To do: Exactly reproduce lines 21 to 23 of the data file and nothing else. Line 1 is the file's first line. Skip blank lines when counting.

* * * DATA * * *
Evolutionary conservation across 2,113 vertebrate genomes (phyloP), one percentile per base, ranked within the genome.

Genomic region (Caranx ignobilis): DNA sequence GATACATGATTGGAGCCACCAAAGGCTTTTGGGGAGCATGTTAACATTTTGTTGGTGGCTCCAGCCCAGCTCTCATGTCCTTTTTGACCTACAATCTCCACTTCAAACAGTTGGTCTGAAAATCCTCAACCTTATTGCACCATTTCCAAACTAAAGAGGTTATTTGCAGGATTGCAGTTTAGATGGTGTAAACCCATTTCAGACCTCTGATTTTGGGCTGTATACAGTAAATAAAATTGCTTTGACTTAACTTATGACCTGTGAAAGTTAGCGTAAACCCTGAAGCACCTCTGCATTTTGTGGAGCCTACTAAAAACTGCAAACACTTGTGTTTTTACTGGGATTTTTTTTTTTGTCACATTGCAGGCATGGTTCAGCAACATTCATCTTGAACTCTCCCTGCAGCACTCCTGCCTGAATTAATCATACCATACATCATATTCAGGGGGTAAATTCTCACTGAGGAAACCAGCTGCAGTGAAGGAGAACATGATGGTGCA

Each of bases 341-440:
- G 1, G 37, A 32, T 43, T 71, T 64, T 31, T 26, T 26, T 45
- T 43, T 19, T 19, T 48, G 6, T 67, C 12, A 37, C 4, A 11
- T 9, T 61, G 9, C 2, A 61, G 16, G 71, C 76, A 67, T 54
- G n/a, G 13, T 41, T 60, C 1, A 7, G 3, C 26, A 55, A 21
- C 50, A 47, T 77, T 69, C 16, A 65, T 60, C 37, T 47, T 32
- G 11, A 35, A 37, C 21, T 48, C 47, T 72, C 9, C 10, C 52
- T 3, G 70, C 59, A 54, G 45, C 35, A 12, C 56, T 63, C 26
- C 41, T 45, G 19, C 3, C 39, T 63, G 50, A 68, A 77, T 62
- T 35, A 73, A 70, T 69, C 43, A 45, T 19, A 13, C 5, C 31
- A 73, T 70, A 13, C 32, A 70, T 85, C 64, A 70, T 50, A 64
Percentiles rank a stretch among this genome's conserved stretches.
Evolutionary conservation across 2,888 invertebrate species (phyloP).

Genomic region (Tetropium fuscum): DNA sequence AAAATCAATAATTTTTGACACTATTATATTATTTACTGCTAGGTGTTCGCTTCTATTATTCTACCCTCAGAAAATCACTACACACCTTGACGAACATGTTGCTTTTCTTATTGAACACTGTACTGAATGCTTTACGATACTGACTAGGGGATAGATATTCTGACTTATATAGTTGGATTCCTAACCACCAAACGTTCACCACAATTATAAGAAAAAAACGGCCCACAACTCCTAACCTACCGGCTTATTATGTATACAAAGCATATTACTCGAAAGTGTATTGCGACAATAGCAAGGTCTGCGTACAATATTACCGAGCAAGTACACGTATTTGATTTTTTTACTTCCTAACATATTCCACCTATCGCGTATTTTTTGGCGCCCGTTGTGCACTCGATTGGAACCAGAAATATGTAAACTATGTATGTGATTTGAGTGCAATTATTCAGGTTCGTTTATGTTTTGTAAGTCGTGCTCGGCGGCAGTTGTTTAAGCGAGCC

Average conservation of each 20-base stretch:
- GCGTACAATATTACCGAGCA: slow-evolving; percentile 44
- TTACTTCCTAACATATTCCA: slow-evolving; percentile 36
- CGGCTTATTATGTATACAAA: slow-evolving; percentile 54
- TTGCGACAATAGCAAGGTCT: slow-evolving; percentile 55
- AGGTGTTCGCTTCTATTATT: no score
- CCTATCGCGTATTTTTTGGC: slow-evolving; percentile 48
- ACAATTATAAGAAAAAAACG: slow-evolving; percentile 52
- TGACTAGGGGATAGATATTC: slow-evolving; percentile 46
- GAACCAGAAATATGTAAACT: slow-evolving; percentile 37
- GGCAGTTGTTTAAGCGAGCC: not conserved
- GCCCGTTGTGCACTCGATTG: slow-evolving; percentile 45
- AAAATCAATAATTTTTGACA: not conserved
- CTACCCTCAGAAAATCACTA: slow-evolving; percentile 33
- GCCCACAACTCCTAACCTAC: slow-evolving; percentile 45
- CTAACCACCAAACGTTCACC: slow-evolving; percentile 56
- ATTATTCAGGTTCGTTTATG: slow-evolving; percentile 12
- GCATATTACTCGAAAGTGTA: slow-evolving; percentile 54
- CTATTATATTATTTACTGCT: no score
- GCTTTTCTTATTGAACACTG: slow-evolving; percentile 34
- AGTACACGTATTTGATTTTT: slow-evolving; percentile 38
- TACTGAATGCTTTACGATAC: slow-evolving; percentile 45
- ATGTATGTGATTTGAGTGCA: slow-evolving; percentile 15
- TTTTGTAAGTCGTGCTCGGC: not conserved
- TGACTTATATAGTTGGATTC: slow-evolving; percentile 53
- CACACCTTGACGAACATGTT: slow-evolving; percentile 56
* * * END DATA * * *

- TTGCGACAATAGCAAGGTCT: slow-evolving; percentile 55
- AGGTGTTCGCTTCTATTATT: no score
- CCTATCGCGTATTTTTTGGC: slow-evolving; percentile 48